From these three, you’ll want to use the first one to start the WebUI. Right click it and select Run as Administrator.

A terminal window will open. Don’t close it at any point before you wish to exit the program. Before AllTalk starts, it will actually also need to download the voice models it will use for voice cloning. Just be patient, it can take another few minutes or so.

Once that is done, you will finally be able to enter the WebUI and begin using the program. The Gradio WebUI will be hosted under a local IP address that will be shown inside the terminal window. Simply copy over this address to a web browser of your choice, and hit enter.

Important note: The way it works right now, is that the message showing you the localhost address under which the WebUI is available actually shows before the WebUI itself is initialized. If upon trying to connect to the said address you see an error, wait a little bit until the base voice model is loaded into memory. It can take from a few seconds up to 1-2 minutes.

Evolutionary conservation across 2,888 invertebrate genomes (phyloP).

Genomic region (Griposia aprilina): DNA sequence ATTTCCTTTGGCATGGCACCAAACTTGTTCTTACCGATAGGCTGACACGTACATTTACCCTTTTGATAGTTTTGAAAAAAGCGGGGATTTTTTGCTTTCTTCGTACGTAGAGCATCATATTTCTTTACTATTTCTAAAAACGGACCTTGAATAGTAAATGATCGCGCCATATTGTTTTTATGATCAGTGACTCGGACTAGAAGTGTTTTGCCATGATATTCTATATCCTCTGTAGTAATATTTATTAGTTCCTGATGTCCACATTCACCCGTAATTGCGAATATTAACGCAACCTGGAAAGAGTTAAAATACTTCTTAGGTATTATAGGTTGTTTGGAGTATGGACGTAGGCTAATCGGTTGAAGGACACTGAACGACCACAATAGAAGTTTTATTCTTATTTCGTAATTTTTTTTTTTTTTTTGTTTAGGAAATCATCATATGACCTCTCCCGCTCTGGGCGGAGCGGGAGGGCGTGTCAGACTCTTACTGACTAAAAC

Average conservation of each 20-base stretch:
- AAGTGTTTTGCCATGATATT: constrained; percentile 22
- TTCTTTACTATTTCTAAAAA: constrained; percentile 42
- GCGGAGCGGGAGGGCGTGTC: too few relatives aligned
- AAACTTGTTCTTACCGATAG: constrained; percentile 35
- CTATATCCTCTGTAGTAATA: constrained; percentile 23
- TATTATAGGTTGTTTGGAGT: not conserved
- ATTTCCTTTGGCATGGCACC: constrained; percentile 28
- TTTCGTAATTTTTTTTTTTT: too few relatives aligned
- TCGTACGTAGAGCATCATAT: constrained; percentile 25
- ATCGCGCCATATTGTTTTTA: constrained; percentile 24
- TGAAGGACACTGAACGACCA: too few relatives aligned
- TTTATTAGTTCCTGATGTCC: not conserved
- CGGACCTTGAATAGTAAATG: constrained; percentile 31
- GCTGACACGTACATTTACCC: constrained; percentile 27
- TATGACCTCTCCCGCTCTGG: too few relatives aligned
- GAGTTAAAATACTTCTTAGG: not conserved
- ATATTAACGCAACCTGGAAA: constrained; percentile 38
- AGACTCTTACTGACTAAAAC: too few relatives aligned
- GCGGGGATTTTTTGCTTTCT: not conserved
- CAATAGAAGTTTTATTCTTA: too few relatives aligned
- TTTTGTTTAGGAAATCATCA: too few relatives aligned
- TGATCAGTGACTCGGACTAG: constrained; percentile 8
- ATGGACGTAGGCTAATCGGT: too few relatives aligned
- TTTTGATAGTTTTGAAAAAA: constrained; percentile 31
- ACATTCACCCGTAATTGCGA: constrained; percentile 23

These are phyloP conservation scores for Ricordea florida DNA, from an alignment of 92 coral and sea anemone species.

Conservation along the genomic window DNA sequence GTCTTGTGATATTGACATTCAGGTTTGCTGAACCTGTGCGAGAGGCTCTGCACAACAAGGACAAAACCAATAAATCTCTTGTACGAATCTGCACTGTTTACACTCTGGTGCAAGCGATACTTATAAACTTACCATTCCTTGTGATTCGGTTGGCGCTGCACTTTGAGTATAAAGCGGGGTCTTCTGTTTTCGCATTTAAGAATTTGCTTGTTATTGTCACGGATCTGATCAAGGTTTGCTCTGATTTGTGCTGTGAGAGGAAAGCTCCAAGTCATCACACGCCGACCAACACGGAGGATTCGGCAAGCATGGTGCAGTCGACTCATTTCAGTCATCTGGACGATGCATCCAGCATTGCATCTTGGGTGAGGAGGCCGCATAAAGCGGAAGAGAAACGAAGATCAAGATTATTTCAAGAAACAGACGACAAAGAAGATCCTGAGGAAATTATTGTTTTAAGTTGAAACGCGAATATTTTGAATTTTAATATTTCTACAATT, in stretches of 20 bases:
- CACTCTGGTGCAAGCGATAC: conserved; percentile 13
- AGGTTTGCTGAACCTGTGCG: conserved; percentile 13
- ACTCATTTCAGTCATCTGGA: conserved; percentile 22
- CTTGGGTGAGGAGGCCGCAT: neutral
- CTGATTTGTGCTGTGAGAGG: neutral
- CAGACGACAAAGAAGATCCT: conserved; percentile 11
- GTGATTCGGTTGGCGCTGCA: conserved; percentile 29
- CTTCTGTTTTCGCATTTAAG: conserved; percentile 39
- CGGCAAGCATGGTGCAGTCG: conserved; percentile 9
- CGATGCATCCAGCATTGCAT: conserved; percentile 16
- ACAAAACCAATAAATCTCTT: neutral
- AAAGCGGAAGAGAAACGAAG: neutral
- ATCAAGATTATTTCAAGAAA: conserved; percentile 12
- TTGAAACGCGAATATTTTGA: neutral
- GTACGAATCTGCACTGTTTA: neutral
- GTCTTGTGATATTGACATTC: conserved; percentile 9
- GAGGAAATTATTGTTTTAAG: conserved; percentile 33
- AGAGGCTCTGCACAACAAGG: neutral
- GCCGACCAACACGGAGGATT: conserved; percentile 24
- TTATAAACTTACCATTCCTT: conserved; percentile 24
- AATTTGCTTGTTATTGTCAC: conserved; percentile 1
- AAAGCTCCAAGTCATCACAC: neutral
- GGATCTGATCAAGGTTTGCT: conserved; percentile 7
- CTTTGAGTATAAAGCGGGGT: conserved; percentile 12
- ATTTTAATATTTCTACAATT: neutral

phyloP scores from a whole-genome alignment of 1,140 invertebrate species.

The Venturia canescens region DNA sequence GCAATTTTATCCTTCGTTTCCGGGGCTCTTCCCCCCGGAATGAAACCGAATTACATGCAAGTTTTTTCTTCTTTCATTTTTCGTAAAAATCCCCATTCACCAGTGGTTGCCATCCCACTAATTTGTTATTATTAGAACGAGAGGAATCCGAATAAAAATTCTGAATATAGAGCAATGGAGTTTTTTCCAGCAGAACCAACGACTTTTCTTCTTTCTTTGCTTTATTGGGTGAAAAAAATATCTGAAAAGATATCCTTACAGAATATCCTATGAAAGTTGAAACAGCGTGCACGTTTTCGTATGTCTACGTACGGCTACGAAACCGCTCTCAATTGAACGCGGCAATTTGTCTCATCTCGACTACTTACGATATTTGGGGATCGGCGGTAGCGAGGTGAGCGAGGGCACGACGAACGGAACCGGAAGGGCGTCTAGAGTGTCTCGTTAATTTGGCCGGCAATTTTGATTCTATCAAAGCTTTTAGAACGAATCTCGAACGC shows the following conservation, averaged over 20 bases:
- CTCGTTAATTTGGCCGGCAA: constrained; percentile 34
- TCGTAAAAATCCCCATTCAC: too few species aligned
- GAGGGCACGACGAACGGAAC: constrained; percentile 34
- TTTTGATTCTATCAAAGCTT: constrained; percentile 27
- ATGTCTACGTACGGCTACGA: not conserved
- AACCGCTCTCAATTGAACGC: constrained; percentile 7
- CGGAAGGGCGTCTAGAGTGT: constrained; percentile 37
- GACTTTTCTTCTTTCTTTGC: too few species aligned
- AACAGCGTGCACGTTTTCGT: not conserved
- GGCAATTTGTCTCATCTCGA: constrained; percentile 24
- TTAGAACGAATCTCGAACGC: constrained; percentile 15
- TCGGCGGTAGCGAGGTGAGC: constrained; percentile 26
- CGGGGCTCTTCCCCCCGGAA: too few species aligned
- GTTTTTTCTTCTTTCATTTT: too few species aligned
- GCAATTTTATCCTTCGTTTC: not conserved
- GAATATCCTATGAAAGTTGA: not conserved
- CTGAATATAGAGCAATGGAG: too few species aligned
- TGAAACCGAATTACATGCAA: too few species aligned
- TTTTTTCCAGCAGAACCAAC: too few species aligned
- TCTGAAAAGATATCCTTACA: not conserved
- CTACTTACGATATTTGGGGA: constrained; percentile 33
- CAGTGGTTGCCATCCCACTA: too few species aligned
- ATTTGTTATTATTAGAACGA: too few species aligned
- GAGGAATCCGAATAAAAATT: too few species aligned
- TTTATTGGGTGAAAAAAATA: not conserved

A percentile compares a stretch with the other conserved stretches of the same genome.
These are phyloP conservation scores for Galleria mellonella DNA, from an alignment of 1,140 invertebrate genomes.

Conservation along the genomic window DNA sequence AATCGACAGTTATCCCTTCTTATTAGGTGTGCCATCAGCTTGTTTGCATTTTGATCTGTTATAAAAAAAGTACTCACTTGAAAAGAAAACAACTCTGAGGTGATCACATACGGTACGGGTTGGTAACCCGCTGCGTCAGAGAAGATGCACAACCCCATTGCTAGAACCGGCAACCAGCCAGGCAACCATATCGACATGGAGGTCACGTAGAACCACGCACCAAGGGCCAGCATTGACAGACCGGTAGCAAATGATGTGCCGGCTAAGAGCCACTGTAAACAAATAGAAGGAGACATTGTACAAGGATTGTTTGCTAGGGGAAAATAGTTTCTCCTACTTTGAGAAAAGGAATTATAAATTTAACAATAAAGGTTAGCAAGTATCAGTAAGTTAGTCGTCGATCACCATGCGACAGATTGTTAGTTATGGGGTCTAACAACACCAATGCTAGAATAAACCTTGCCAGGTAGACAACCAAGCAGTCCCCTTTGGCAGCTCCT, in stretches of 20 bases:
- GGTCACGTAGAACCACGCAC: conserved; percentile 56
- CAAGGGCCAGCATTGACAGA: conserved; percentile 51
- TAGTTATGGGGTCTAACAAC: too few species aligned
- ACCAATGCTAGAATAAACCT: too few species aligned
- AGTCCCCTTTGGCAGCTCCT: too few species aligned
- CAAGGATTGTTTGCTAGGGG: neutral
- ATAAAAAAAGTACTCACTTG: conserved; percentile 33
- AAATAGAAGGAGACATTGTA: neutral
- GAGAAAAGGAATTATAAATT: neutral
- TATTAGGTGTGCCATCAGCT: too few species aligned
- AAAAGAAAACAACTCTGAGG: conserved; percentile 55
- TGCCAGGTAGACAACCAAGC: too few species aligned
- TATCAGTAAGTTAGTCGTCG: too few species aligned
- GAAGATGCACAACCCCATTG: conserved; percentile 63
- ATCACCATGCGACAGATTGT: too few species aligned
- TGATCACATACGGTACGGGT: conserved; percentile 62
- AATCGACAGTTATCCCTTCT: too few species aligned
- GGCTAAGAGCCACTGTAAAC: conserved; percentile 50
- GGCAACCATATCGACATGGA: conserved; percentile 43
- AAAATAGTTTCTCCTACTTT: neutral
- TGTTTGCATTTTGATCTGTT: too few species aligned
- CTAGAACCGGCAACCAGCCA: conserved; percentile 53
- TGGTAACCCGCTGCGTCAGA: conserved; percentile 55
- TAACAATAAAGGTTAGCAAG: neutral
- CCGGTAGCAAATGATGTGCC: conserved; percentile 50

All done! The next time you want to use the WebUI, simply run the start_alltalk.bat file again!

For Starters: There Are Two Main Views in AllTalkTTS

AllTalk TTS main view.
The first window you’ll see, including the setting, and the project documentation.

Once you connect to the mentioned address under which the WebUI is hosted, you will be taken to the main webview which contains all of the project’s documentation, quite a few settings that you can tweak, and a neat tool in which you can try out all of the pre-loaded voices. And there are quite a few of them.

AllTalk TTS generator view.
The second speech-generation focused view accessible from the main program window.

However, there is also a second view, much more convenient than the first one once you get started. To enter it, in the main WebUI window locate the Links section. It should be on the right, beneath the settings menu. In this section, click on the AllTalk TTS Generator, and it should take you right to the main TTS generator window. You’ll most probably spend most of your time within this software in here.